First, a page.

Assembly, Loading and Release are usually accomplished simultaneously, then with a Flicking action - automatic or non-automatic - continues as either Drive or Drag Loading, designating it as either 19-B/A or 19-B/C. And use corresponding Short Shot recommendations.
Then the rest is stuff in 'The Golfing Machine' I really wouldn't worry about for now.
So who are prime examples of 'float loading?' I would say JB Holmes for one:
And of course, Sergio Garcia
So, did Hogan 'float load?'
And here's a sample of Hogan's swing in slow motion over at SwingAcademy.com (http://www.swingacademy.com/swinganalysistool.aspx?id=372)
I lean towards Hogan NOT being a float loader of the golf club. Or if he is a float loader, then it's very little float loading going on. His wrists are clearly cocked in the swing, clearly in the 3rd and 4th frames (or P4 and P5 in MORAD terms). There's more wrist cock going on in the downswing, but I would lean towards that just being drag loading (something I can post about later down the road.)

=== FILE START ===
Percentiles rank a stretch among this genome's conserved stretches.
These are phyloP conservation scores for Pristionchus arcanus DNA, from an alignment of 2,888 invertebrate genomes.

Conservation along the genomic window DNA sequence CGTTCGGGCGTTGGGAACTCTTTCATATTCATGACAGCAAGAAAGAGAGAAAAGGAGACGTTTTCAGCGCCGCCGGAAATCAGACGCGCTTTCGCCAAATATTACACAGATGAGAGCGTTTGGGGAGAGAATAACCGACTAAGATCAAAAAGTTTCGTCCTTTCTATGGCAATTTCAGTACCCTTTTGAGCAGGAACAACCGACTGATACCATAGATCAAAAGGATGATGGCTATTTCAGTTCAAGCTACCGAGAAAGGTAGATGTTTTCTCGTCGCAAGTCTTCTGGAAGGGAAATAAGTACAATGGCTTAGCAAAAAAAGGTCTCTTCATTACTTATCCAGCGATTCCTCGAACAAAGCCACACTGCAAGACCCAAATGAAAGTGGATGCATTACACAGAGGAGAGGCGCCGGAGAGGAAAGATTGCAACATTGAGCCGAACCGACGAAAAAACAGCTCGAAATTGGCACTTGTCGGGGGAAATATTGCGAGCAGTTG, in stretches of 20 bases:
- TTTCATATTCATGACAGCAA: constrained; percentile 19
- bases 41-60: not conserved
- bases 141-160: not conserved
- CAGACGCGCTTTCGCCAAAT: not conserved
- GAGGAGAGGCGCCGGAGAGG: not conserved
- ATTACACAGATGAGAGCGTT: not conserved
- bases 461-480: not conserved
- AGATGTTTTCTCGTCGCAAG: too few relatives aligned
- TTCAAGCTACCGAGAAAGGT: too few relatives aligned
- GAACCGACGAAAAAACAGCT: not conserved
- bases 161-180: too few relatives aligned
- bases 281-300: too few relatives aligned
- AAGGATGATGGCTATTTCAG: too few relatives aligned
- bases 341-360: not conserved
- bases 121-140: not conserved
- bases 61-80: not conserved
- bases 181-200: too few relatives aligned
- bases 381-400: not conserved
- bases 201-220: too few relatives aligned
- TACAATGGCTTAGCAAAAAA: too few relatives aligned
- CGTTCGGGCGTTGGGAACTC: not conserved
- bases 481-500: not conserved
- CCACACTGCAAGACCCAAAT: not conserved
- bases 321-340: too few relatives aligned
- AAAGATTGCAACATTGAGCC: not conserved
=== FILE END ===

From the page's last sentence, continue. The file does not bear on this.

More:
I think the keys to becoming a float loader are a few things, which Manzella goes over in his video:
1. Keeping the clubhead 'under the hands' on the backswing.
2. Getting a wide arc on the backswing.
3. Getting the butt of the clubhead pointing at the belt buckle at address.
Sunday, March 15, 2009
That being said, I'm not here to discourage people from the profession. I know quite a few instructors and to a man they all rave about how much they truly love their job. Many of them get to hang out on the course, set their own hours, make pretty good money, and still get to play golf quite often. This is a lot different from the assistant pro who works 60+ hours a week, makes peanuts, and doesn't get much time to play golf.